Manufacturers of Class III or Humanitarian Device Exemption (HDE)-eligible medical devices could see increased flexibility to keep manufacturing capacity up amid the pandemic under new guidance from the FDA.
By Laura DiAngelo, MPH
Executive IQ Brief
- How Things Work Now: Once a medical device has been approved (or similar), its sponsor must submit additional applications, known as supplements, to make changes to the device or the way in which it is manufactured.
- What’s New: In a new guidance document issued May 21, the FDA will allow device manufacturers with an approved PMA or HDE to make “limited modifications” to their device without having to submit a supplement or notice, so long as the change is related to difficulties caused by the pandemic.
- Impact: The guidance signals a shift for the agency—rather than retroactively trying to remediate shortages of products being used in direct patient care for COVID-19, the agency is acknowledging that the global disruption is likely having ripple effects on devices not used for COVID-response. By extending enforcement discretion beyond the devices being used to directly respond to the COVID-19 pandemic, there’s a much broader range of devices that could end up on the market without regular regulatory processes.
Sponsors of medical devices that are implanted, life-sustaining, novel or otherwise considered high-risk are required to submit a Premarket Approval (PMA) application to the FDA before bringing their product to market. However, the agency’s approval of a single PMA is not typically the end of the regulatory submission process for a device company. Updates to the device, including the use of new materials, new manufacturing processes, or upgrades to the device itself require additional regulatory submissions known as PMA supplements. The types of updates that require a PMA supplement vary but are generally required if a change affects the device’s safety and effectiveness.
Traditionally, the FDA has defined this as any change to an approved device’s indications, label, manufacturing process or site, sterilization, packaging, design or components, or shelf life. For more minor changes, the agency will sometimes allow the submission of a Real-Time PMA Supplement, which grants the device manufacturer a more expeditious decision from the FDA about their proposed changes. The FDA has defined “minor changes” as those that would be expected within a manufacturing line, like sterilization or packaging methods, software or the device’s design, or any instructions that don’t impact the device’s indications. Further, “minor changes” are those that are backed by validated scientific principles the agency has already recognized in other places (such as other similar device reviews or official guidance document) or are backed by pre-clinical testing.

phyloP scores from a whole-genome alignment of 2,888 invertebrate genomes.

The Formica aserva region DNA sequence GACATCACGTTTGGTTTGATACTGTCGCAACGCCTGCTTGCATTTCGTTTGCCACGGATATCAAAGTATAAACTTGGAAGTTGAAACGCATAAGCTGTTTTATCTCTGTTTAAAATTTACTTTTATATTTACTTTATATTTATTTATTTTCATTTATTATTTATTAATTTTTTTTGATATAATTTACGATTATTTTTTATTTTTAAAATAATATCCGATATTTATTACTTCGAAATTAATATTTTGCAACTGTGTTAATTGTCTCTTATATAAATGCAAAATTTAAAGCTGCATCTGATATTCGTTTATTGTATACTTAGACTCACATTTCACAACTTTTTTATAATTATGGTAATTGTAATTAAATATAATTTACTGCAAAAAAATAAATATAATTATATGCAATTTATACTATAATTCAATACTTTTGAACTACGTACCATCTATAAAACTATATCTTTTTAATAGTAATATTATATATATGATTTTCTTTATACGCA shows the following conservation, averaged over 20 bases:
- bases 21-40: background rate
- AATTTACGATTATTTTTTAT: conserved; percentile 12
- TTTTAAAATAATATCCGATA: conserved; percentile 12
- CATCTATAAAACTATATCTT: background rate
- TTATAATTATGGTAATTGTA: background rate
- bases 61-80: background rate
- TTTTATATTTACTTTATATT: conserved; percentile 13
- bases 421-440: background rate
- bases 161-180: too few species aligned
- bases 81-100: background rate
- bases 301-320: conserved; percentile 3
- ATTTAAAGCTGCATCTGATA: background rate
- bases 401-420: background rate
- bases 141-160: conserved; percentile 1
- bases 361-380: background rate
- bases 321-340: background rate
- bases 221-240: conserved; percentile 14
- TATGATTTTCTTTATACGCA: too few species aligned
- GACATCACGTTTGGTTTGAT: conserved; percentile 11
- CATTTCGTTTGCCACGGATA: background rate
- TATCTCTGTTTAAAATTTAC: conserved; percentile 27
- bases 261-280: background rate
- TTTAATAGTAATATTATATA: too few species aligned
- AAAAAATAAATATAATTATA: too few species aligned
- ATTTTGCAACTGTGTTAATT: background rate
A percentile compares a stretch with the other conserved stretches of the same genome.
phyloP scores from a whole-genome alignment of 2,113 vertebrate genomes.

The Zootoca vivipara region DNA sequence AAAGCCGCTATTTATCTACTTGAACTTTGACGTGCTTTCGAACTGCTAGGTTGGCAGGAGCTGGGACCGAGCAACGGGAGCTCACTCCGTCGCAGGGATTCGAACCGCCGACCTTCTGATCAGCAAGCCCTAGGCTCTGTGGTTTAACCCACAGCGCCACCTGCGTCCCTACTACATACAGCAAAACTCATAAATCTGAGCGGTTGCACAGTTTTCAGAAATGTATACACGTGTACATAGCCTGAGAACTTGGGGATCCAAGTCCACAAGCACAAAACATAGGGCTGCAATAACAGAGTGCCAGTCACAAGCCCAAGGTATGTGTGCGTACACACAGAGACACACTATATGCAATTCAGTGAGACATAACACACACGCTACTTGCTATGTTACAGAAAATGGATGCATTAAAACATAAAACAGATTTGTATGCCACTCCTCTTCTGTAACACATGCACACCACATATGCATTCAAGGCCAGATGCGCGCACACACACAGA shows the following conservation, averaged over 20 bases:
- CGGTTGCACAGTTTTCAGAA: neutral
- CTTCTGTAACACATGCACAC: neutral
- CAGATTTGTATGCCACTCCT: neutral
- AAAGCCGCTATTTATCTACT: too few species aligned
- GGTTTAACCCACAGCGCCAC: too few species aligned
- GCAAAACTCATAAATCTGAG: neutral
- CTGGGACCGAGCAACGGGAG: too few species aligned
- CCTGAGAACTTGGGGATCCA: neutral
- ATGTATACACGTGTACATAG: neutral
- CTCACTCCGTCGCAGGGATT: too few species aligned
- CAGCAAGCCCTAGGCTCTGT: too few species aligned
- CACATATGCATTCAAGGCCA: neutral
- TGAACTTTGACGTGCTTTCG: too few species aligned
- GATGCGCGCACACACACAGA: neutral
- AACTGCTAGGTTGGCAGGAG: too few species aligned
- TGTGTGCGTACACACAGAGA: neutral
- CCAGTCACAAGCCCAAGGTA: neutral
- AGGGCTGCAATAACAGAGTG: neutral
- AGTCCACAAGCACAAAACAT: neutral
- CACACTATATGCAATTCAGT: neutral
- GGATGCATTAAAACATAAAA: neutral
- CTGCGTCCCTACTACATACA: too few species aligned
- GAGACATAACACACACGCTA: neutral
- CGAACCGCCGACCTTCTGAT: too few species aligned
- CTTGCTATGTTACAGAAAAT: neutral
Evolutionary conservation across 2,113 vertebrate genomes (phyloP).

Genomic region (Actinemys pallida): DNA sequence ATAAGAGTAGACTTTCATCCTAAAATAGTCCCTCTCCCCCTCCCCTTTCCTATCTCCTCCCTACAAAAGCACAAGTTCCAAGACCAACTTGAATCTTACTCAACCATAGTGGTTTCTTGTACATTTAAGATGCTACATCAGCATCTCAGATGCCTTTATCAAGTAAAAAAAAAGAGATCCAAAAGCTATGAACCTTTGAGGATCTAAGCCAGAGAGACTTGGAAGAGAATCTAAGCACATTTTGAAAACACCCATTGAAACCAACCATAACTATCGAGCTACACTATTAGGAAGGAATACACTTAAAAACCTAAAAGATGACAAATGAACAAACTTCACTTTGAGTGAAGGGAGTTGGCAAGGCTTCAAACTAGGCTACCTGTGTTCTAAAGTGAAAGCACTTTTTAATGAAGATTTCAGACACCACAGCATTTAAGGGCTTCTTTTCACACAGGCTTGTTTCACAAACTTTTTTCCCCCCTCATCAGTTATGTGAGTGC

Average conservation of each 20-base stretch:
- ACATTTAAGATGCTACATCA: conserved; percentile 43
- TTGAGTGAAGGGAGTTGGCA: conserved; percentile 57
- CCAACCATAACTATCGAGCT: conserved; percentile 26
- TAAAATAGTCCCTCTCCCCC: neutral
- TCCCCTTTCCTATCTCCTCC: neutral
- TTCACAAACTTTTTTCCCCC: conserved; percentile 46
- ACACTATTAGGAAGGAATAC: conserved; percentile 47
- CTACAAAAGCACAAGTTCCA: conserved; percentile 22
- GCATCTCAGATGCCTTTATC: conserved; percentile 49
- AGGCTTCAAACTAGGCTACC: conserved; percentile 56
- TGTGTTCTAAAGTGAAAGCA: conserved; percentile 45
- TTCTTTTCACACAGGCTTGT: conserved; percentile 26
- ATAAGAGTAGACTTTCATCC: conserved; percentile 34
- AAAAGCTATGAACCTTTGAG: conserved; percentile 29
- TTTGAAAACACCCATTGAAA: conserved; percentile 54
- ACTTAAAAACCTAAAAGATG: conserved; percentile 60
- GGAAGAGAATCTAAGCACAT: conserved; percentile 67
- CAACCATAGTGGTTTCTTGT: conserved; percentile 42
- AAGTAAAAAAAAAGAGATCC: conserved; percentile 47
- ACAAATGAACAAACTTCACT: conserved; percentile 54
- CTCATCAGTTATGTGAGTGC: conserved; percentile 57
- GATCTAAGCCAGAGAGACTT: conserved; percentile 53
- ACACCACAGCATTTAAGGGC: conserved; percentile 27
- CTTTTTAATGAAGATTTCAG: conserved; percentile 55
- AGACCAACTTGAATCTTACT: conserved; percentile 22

For certain medical devices that are intended to be used in a population of less than 8,000 individuals per year in the US, marketing authorization is typically achieved through a Humanitarian Device Exemption (HDE), even if the product would otherwise be considered a high-risk device subject to the PMA requirements. HDE approval has a different set of approval criteria than a PMA. Instead of showing that a device is both safe and effective, the sponsor must demonstrate that their product would not expose patients to an “unreasonable or significant risk” and that there is “probable benefit” to using the device. However, like the PMA process, devices with HDEs can’t be significantly altered or updated without a supplemental application to the FDA. Unlike a PMA, though, new indications for devices approved under HDEs require a new original submission and can’t be submitted through a supplement. Certain limited changes to an existing device can be submitted under one HDE as part of a 75-day HDE supplement.
For changes that specifically update manufacturing procedures or methods, even if it updates the product’s safety and effectiveness, however, a manufacturer may not have to submit a supplement at all. In these instances, device manufacturers with an approved HDE or PMA could submit a 30-day notice describing the planned changes. Without feedback from the FDA on their plans, the manufacturer can implement their planned changes within 30 days.
With the outbreak of the novel coronavirus, COVID-19, the medical device industry has been under intense pressure due to heightened demand for certain products and disruptions of the existing supply chain.
The FDA has been increasingly lenient in allowing companies to update their manufacturing and product development processes to respond to the pandemic. Recent guidance documents have outlined new enforcement discretions for manufacturers of devices that are being used to respond to the COVID-19 pandemic, such as remote monitoring devices, personal protective equipment (PPE), and respiratory equipment.